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Yes, Virginia, you DO need a planned giving website

Yes Virginia, you DO need a planned giving website

If you’re familiar with William F. Buckley Jr., you know he had an acerbic wit and did not, as the saying goes, suffer fools lightly.

I thought of him today when I saw a blog post penned by another planned giving vendor. Its sole purpose: To trash the idea that fundraisers need a planned giving website — and then try to sell their own website creation services by rebranding them as “micro-sites.”

“I prefer not to call them websites,” this vendor wrote. “Sure, they are online. But they aren’t websites. Instead, they are web pages.”

Based on that reasoning, my “micro” dog is really a cat; the snow that’s been falling all winter is fluffy water; sanitation workers are pickup artists; and gloves are actually finger socks.

Sanitation workers are pickup artists; and gloves are actually finger socks.

In fact, let’s take that logic a step further and throw out our smartphones. Instead, we’ll carry around telegraph machines and a stack of encyclopedias (“Let me Britannica that for you”).

It’s Simply a Case of Envy

I’ve seen it before: From time to time, a vendor who just does not have the capacity to deliver what we are able to deliver finds ways to denounce our products — and then tries to sell their own limited version instead.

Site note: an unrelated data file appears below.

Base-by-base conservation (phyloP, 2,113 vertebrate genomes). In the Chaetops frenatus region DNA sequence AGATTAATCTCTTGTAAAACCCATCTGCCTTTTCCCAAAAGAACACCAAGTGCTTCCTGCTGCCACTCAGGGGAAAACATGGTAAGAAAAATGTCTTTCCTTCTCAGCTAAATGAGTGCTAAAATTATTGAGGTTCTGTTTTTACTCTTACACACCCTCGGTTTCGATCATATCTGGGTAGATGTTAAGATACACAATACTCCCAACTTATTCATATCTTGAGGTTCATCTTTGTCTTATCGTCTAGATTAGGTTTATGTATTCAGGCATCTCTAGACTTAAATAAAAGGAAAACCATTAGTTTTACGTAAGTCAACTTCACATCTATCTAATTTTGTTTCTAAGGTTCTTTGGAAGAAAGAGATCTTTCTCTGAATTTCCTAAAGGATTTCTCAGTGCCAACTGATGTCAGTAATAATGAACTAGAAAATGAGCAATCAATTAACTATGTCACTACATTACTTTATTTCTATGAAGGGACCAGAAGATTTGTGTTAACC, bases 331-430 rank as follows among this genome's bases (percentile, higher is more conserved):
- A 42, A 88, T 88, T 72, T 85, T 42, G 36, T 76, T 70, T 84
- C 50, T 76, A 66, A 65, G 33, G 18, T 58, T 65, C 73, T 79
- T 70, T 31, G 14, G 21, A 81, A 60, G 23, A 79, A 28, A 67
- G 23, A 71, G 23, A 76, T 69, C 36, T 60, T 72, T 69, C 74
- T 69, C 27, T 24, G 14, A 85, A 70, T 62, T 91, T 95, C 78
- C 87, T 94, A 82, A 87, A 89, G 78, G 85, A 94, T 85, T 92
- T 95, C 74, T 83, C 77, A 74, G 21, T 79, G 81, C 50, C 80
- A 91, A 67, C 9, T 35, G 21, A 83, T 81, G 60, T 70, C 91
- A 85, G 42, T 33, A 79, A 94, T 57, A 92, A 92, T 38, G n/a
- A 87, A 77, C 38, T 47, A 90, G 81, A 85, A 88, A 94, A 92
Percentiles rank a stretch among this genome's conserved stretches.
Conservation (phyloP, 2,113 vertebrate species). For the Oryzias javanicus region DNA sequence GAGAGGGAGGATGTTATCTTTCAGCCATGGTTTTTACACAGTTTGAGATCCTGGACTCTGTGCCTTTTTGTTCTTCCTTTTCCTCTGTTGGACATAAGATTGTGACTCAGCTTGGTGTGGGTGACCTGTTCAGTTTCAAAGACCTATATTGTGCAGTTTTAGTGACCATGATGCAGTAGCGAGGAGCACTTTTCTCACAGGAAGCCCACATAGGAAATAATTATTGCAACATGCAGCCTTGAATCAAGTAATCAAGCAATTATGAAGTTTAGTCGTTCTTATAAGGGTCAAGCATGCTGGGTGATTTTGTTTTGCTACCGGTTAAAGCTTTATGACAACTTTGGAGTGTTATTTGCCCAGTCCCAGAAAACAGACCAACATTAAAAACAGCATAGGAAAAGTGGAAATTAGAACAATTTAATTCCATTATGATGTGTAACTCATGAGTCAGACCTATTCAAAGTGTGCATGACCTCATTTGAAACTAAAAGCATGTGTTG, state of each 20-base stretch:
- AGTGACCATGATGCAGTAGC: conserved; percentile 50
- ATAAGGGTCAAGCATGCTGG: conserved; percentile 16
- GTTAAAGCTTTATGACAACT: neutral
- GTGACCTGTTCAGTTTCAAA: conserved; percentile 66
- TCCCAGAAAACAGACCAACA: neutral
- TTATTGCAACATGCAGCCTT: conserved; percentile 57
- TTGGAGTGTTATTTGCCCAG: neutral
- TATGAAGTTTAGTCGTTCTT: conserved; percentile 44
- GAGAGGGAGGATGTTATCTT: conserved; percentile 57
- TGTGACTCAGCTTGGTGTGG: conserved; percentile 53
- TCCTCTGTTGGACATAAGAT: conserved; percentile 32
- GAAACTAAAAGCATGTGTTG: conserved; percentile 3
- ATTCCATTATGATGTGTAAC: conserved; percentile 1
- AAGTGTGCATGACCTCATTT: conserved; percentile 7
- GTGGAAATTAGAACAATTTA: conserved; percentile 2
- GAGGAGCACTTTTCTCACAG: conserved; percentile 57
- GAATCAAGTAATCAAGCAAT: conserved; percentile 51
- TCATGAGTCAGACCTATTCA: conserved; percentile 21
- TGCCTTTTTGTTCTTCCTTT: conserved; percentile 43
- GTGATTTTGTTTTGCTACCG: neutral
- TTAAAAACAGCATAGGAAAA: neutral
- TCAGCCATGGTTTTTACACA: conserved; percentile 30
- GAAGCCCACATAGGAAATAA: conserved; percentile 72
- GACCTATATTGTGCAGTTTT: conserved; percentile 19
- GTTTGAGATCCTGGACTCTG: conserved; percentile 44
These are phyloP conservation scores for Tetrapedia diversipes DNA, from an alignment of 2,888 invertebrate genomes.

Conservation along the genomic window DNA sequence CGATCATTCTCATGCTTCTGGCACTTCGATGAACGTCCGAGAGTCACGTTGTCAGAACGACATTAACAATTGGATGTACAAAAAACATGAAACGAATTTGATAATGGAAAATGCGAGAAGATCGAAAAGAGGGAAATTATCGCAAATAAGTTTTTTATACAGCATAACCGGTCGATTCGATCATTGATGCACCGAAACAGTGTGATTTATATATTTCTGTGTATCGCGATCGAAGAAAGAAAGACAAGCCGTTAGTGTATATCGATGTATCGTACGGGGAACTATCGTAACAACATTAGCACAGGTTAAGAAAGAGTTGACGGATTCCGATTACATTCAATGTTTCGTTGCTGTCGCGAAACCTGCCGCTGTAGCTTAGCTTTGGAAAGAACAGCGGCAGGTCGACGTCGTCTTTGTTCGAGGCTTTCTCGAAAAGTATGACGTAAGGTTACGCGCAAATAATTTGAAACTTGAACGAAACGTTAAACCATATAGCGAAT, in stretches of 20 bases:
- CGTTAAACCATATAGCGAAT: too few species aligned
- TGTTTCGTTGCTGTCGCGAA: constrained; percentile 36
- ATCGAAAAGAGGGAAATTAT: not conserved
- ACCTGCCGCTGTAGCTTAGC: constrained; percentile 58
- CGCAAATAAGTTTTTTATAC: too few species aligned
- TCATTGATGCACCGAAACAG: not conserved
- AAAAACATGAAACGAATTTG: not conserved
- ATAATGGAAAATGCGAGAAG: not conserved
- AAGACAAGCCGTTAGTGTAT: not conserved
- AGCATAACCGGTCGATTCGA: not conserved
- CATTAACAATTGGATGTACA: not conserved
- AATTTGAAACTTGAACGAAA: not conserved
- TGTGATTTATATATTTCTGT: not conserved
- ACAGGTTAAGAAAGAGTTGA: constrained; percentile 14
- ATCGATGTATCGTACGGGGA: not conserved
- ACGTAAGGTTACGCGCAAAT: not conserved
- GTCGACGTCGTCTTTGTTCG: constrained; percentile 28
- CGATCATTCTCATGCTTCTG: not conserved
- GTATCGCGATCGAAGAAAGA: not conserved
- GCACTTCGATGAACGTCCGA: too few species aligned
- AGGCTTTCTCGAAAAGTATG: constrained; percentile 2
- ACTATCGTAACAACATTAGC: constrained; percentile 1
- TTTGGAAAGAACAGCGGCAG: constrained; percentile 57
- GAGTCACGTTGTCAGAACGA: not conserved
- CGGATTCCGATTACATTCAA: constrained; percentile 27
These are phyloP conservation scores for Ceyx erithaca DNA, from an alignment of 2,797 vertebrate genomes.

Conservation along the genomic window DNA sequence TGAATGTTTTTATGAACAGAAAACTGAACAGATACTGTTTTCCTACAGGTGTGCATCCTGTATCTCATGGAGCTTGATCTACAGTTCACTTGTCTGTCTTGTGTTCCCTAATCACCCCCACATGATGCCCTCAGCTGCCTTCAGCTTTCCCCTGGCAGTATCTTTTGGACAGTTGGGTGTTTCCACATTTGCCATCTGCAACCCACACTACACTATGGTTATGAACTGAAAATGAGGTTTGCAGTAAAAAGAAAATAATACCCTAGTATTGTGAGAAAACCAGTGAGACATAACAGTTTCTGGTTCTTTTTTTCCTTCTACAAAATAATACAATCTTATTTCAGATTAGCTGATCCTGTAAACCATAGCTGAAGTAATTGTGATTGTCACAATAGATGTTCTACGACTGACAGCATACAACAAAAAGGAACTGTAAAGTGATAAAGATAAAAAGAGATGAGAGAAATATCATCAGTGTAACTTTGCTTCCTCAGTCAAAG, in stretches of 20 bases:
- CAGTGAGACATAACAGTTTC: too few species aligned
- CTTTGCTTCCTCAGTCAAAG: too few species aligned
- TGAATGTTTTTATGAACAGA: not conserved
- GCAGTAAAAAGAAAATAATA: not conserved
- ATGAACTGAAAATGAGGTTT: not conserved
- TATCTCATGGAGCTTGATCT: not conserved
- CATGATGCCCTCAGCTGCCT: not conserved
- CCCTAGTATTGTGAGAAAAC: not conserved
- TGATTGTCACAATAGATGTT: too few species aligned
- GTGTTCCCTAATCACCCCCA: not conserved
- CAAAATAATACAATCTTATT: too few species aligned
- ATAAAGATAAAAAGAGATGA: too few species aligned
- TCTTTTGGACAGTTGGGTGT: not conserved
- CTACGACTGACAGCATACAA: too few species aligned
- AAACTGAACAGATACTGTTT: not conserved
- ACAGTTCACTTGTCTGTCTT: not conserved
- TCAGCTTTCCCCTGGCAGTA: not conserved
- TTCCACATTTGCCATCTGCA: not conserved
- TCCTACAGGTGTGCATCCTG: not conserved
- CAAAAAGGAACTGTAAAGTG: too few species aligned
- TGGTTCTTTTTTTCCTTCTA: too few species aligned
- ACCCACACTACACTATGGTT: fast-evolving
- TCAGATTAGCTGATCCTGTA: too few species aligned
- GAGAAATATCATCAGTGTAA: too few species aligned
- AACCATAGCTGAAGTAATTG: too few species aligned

So let’s set the record straight: In the 21st Century, you DO need a planned giving website, and not just a glorified “web page.” If you don’t have one, you’re going to lose donor trust, and therefore, you’re going to lose donors. Why? Today’s internet-savvy consumer has come to expect that every business (you are running your nonprofit like a business, aren’t you?) has a website.

Donors. And … Their Advisors.

Furthermore, the website needs to be comprehensive enough for potential donors (and their advisors who have many other clients) to study their options, because today’s donors (and again, their advisors) do their own research before deciding if they’re going to give. If you don’t have a website — or you have one that’s so Spartan it would make a monk envious — potential donors are going to assume your charity is a bush-league pit stop on the road to failure.

While I always advise people to oversimplify when it comes to planned giving, that doesn’t mean nonprofits should skimp on the messaging vehicles they need to attract more and bigger gifts. Any vendor that tells you otherwise doesn’t have your best interests in mind.

Which brings me back to Buckley, and a very relevant quote I thought of when I read that blog post: “I won’t insult your intelligence by suggesting that you really believe what you just said.”

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